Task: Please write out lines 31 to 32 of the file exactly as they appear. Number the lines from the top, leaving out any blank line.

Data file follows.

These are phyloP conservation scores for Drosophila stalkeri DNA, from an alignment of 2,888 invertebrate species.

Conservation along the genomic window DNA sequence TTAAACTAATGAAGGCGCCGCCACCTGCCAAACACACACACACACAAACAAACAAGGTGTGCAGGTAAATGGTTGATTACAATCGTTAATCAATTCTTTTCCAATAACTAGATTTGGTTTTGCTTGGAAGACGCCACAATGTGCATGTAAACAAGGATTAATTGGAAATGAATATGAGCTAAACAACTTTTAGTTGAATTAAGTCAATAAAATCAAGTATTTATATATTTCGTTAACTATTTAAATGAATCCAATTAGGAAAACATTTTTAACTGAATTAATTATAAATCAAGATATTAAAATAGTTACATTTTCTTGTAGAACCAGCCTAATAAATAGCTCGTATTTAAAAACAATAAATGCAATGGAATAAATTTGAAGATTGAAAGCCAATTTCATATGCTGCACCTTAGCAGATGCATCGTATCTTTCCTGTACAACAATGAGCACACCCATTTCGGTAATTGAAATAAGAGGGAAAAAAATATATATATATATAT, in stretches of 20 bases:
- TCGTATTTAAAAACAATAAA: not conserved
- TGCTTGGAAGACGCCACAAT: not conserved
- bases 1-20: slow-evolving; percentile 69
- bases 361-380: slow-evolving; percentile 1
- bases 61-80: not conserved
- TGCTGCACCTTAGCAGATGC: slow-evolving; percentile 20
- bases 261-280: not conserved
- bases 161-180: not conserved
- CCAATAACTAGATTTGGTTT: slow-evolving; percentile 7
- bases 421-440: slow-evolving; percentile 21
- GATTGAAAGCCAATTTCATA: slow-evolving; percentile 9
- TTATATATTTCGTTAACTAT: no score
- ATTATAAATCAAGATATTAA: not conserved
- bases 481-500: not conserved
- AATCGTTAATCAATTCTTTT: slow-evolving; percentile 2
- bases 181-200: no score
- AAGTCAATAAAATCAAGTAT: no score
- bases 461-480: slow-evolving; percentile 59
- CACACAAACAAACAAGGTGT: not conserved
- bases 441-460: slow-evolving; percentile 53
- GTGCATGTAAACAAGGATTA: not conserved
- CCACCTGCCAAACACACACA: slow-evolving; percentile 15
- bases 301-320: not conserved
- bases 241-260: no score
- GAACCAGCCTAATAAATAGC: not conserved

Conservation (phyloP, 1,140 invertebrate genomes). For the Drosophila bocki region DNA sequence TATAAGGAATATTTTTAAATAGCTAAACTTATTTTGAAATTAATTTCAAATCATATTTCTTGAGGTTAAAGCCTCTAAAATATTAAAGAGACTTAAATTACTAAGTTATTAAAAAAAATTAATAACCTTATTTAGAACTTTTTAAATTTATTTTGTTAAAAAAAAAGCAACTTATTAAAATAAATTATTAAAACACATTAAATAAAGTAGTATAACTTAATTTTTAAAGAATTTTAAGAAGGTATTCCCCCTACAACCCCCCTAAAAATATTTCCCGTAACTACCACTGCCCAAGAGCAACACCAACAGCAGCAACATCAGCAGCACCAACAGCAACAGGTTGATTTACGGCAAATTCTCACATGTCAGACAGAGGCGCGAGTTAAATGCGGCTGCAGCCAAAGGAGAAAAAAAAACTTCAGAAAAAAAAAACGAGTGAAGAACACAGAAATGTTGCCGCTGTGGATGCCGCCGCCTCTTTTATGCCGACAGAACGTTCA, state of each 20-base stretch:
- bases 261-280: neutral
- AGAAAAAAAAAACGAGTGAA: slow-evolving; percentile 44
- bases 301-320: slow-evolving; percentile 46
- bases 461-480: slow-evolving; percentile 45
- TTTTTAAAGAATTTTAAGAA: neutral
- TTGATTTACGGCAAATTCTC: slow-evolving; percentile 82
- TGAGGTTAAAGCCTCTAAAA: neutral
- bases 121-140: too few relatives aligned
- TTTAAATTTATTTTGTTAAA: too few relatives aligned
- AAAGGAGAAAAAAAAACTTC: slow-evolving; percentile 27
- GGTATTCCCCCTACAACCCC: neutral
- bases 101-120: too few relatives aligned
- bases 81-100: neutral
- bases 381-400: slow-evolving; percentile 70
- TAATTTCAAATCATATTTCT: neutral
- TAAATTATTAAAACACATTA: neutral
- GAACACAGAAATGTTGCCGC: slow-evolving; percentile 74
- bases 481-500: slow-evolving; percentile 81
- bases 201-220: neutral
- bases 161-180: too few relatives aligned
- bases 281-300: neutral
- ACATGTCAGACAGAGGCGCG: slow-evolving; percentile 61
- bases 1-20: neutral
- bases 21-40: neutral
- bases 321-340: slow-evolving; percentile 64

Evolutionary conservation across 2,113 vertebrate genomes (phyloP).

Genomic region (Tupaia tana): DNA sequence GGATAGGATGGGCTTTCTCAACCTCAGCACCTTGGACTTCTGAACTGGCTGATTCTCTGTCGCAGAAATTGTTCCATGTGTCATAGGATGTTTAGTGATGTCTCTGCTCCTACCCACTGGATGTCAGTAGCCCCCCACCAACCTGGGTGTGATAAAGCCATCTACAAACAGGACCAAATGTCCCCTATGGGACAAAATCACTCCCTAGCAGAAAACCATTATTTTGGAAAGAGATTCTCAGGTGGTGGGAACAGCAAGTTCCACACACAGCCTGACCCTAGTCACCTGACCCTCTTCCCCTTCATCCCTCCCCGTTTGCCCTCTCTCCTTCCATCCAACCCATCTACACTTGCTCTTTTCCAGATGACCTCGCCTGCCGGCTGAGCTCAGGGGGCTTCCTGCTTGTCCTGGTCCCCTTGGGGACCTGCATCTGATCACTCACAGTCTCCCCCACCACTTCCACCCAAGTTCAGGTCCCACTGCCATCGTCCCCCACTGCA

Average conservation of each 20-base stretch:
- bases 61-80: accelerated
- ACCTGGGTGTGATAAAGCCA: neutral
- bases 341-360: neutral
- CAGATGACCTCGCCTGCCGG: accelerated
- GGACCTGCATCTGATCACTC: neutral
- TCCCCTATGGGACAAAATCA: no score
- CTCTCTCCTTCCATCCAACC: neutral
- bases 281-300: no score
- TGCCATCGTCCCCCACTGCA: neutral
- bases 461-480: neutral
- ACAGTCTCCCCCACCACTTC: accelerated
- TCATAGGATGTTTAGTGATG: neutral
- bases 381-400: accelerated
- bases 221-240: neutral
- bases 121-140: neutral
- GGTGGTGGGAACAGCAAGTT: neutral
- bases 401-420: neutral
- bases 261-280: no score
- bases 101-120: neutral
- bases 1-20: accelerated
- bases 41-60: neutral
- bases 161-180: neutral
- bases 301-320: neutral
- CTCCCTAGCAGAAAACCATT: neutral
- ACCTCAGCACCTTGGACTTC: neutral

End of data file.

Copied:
- bases 301-320: slow-evolving; percentile 46
- bases 461-480: slow-evolving; percentile 45